Alan Brooke: Churchill's Right-Hand Critic

Lord Alan Brooke was the Chief of the Imperial General Staff (CIGS) throughout the majority of WW2. He was Churchill's key military adviser, yet few, outside of the military or academia, have heard of him. Little has been written about him, specifically, previously and historians writing about Churchill and the other military leaders have tended to gloss over his key input. He was an assiduous diary-keeper, recording his innermost thoughts, at the time only for himself and his wife; when those diaries were published years after the war, his decision not to edit out the less favourable comments on, what were now, national icons meant that he developed a reputation as rather embittered and a moaner.

As a Gunner, my first barracks were called Alanbrooke Barracks as Lord Alanbrooke was a Gunner too. I had read other shorter accounts (cf David Fraser's brief history within John Keegan's 'Churchill's Generals') but leapt at the opportunity to review this book.

Sangster has provided us with what, I suspect, will become the definitive account of Alanbrooke's war. He treats him well - always keen to underline the private nature of Alanbrooke's diaries and make the distinction between his public persona and what he wrote in private. This is a key point: this disparity between the public man who had to use tact and logic to convince a hugely varied audience and the private man venting his frustrations should be seen as a balancing act, rather than deviousness.
AB2.jpg

The book tracks Alanbrooke's career all the way through, understandably focusing on his time as CIGS, but providing a clear account of how he got there through the inter-war years and the early days of WW2. Central to the entire account is Alanbrooke's relationship with Churchill: that the relationship lasted the length of the war (and would have continued if Churchill had been voted back into power in 1945) is testament to the value Churchill felt Alanbrooke provided. It was a tumultuous relationship, largely because Alanbrooke was one of the few people who was able to stand up to Churchill and oppose his wilder plans: Churchill recognised this, and although it clearly angered him at times, he also realised that it was a necessary balance.

My only really criticism of the book is that the editing could have been tighter. On quite a few occasions, there appears to be a repetition of facts and quotes within a few pages and, in other places, the chronology is broken with events played out of order, which interrupts the logical flow. There are also one or two odd remarks that seem to have no grounding or justification for their inclusion (eg "some have claimed New Zealanders are civilised Australians" - who has? why? what relevance does it have?).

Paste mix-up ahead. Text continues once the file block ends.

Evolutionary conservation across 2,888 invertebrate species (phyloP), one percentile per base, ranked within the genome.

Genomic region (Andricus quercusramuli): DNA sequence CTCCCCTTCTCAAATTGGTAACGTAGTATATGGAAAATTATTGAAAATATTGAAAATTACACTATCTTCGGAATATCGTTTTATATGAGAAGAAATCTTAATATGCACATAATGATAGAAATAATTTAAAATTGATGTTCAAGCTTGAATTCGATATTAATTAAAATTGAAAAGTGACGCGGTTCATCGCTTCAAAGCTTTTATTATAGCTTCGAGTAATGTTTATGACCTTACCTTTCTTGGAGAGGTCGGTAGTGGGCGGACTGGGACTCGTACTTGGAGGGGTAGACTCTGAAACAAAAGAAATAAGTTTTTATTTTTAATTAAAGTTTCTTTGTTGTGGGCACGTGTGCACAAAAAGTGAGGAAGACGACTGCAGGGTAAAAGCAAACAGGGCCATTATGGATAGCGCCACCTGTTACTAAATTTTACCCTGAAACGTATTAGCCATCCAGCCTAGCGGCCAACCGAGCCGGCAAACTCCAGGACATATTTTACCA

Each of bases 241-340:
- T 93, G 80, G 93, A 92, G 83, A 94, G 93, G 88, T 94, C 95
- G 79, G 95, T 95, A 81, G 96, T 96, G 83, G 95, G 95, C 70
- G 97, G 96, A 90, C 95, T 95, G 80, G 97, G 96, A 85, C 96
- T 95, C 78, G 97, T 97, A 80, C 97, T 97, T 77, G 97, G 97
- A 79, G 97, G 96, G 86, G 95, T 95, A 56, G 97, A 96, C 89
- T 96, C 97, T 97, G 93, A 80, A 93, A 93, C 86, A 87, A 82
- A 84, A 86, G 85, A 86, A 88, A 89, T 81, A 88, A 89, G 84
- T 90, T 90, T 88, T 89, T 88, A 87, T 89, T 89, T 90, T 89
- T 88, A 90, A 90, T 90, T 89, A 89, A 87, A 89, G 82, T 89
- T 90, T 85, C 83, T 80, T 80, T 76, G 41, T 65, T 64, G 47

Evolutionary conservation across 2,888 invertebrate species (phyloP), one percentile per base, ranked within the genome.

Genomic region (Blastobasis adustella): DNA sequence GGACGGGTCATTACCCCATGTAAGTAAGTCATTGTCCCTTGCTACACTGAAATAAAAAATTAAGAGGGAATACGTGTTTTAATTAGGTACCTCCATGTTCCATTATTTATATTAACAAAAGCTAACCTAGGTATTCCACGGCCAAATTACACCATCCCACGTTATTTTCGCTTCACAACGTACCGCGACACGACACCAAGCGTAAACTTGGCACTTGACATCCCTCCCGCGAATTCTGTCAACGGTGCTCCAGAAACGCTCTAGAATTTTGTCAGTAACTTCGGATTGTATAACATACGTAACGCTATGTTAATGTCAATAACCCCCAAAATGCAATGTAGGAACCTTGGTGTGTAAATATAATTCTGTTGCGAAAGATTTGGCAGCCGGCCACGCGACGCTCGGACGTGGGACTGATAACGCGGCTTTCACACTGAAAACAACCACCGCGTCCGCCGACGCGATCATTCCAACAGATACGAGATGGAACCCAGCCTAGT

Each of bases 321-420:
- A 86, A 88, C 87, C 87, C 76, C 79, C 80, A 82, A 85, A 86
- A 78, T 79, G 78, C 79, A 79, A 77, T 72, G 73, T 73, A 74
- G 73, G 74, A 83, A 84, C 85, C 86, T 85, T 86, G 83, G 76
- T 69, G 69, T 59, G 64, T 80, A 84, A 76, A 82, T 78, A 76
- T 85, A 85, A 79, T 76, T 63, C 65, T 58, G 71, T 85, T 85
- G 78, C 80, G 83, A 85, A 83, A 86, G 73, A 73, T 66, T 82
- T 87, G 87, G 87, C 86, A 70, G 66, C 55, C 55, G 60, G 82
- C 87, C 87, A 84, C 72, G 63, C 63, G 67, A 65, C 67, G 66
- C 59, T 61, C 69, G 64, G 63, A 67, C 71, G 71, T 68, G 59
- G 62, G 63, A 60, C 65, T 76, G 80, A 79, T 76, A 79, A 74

All in all, this is a detailed account of one the most important, but least well-known, key inter-personal relationships of WW2. Sangster allows the reader to get behind the diplomatic façade and really understand what made Alanbrooke tick. This book provides some real gold dust on strategic leadership, particularly on how to toe the very fine line between the political grand strategic arena and its supporting military strategy.

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Mr_Relaxed

War Hero
Lord Alan Brooke was the Chief of the Imperial General Staff (CIGS) throughout the majority of WW2. He was Churchill's key military adviser, yet few, outside of the military or academia, have heard of him. Little has been written about him, specifically, previously and historians writing about Churchill and the other military leaders have tended to gloss over his key input. He was an assiduous diary-keeper, recording his innermost thoughts, at the time only for himself and his wife; when those diaries were published years after the war, his decision not to edit out the less favourable comments on, what were now, national icons meant that he developed a reputation as rather embittered and a moaner.

As a Gunner, my first barracks were called Alanbrooke Barracks as Lord Alanbrooke was a Gunner too. I had read other shorter accounts (cf David Fraser's brief history within John Keegan's 'Churchill's Generals') but leapt at the opportunity to review this book.

Sangster has provided us with what, I suspect, will become the definitive account of Alanbrooke's war. He treats him well - always keen to underline the private nature of Alanbrooke's diaries and make the distinction between his public persona and what he wrote in private. This is a key point: this disparity between the public man who had to use tact and logic to convince a hugely varied audience and the private man venting his frustrations should be seen as a balancing act, rather than deviousness.